Nutrient Profile: Folic Acid

Folic Acid / Folate / Vitamin B9

Nuts, seeds, legumes are good sources of folate

Whole grains, nuts, seeds and legumes are good sources of folate.

Most of us are likely to associate folic acid* with pregnancy, specifically the closing of neural tube. We know we ought to supplement with it if we are trying to conceive, and remain supplementing with it at least during the first trimester.

*Folic acid is the form of this B group vitamin used in supplements and fortified foods and folate is the form found naturally occurring in foods and active forms within the body.

Chances are that most of us don’t really know why?

Well I’m here to tell yer!

Functions of folate:

Nucleic acid (DNA and RNA) synthesis requires folate as a co-factor: thus normal, healthy cell division and periods of rapid growth call on folate ~ hello, rapidly cell dividing neural tube?!

Note: a cofactor is a substance that assists enzymes to carry out reactions.

I made a double strand of DNA out of lentils, eating such foods will help your body do the same!

I made a double strand of DNA out of lentils, eating such foods will help your body do the same!

Methylation reactions and amino acid metabolism also require folate co-factors: the conversion of homocysteine into methionine is folate dependant.

(An enzyme called methionine synthase removes a methyl group and adds it to homocysteine, converting it to methionine.)

A deficiency of folate will lead to a build up of homocysteine and a reduced synthesis of methionine. This is important because increased homocysteine is a marker for cardiovascular disease.

Methylation reactions within the liver as part of its detoxification processes require folate.

Haemoglobin synthesis requires folate; a form of anaemia can arise as a result of folate deficiency.

Risks for deficiency of folate:

  • Pregnancy and breastfeeding.
  • Malabsorption diseases.
  • Alcoholism, poor absorption and poor dietary intake.
  • Cancers as they turn over cells rapidly.
50 grams of almonds will provide 17mcg of folate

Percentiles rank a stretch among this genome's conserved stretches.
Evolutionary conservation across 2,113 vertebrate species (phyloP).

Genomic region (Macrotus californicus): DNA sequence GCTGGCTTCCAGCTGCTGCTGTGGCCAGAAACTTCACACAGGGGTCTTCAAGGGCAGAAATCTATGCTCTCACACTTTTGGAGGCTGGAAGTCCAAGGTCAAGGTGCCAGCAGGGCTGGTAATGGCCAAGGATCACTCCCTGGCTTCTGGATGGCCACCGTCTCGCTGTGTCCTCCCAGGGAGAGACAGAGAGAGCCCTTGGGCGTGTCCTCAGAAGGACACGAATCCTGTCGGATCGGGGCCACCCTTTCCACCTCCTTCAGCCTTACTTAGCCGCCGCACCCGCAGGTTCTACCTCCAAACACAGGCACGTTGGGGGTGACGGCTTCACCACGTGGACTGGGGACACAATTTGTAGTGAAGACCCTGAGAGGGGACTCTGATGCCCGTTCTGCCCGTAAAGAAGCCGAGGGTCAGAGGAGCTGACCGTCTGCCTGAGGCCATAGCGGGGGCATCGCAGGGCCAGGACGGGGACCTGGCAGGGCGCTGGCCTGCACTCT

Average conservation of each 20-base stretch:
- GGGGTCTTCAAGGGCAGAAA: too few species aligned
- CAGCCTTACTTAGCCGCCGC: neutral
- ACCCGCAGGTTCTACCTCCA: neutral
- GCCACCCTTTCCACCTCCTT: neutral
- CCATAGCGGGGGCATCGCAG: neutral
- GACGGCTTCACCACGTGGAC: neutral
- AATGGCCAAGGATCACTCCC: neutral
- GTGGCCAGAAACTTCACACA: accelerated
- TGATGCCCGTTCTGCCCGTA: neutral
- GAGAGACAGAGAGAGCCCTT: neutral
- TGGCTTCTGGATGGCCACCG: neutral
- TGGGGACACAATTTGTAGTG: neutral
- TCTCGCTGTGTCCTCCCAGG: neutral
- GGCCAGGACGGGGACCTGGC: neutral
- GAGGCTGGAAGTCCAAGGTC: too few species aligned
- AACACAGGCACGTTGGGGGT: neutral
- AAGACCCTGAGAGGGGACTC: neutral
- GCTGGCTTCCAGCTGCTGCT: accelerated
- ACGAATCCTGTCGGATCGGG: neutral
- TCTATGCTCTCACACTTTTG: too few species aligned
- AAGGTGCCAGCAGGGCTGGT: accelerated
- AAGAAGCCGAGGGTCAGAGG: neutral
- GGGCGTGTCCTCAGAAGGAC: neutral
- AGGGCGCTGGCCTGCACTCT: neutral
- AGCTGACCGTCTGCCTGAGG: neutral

50 grams of almonds will provide 17mcg of folate.

1/2 cup of cooked brown rice will provide 4mcg of folate, not much but it's there!

1/2 cup of cooked brown rice will provide 4mcg of folate, not much but it’s there!

Sunflower seeds are the goods when it comes to folate, 1 tablespoon provides 64mcg of folate

Sunflower seeds are the goods when it comes to folate, 1 tablespoon provides 64mcg of folate.

Food sources of folate:

  • Peas, beans, legumes.
  • Brewer’s yeast.
  • Whole grains: brown rice, wheat, barley, oats, corn.
  • Nuts and seeds ~ particularly sunflower seeds.
  • Leafy green vegetables, broccoli, Brussels sprouts, avocado.
  • Dried figs, dates.
  • Liver meats, beef.

I did a little thinking about how one might go about getting folate into their diet if they were to rely on plant foods:

  • ½ cup of oats for breakfast: 25mcg
  • 1 tablespoon of sunflower seeds on the oats: 64mcg
  • 1 tablespoon of pumpkin seeds on the oats: 17mcg
  • 50g of almonds as a snack: 17mcg
  • Wholemeal bread sandwich for lunch: 28mcg
  • ½ cup of brown rice for dinner: 4mcg
  • ½ cup black-eyed beans with the rice (have Mexican!): 150mcg

Total: 305mcg of folate. Add to this leafy greens and steamed veg as well as some dried fruit into a nut/seed mixture and unless you’re pregnant or breastfeeding then you’re up at the 400mcg daily requirement for adults!

Here's some green leafy folate.

Here’s some green leafy folate.

Wrap it up:

  • Folate acts as a cofactor for very important chemical reactions including synthesis of DNA and RNA and conversion of homocysteine to methionine.
  • It is indicated for reproduction (rapid cell turnover), red blood cell production, liver detoxification and is cardio-protective.
  • It is found widely distributed in foods but highly concentrated in organ meats, whole grains, nuts, seeds and legumes.
  • If you’re trying to conceive or are breastfeeding, supplementation is important and I recommend you pop into a health food store to chat with the qualified natural therapists on staff who know their supplements well and can tailor your choice to your needs and your budget.
  • If you’re anaemic or suspect you are, I also recommend a: a visit to the GP to confirm so through blood tests and b: as per above as folic acid will be married with specific synergistic nutrients for the synthesis of red blood cells and a qualified natural therapist will be able to steer you in the right direction.
  • If you have a family history of heart disease or know of specific personal risk for developing it, do include these foods in your diet as not only will they contribute folate, but they are also by nature, high in fibre and will assist in the elimination of cholesterol deposits and purging of toxic build up in the digestive system.

~Yours at the health food store stocking up on bird food! K180, x



Higdon J, An Evidence-Based Approach to Vitamins and Minerals. Thieme, New York, 2003.

Hoffer A, Prousky J. Naturopathic Nutrition. CCNM Press, Toronto, 2006.




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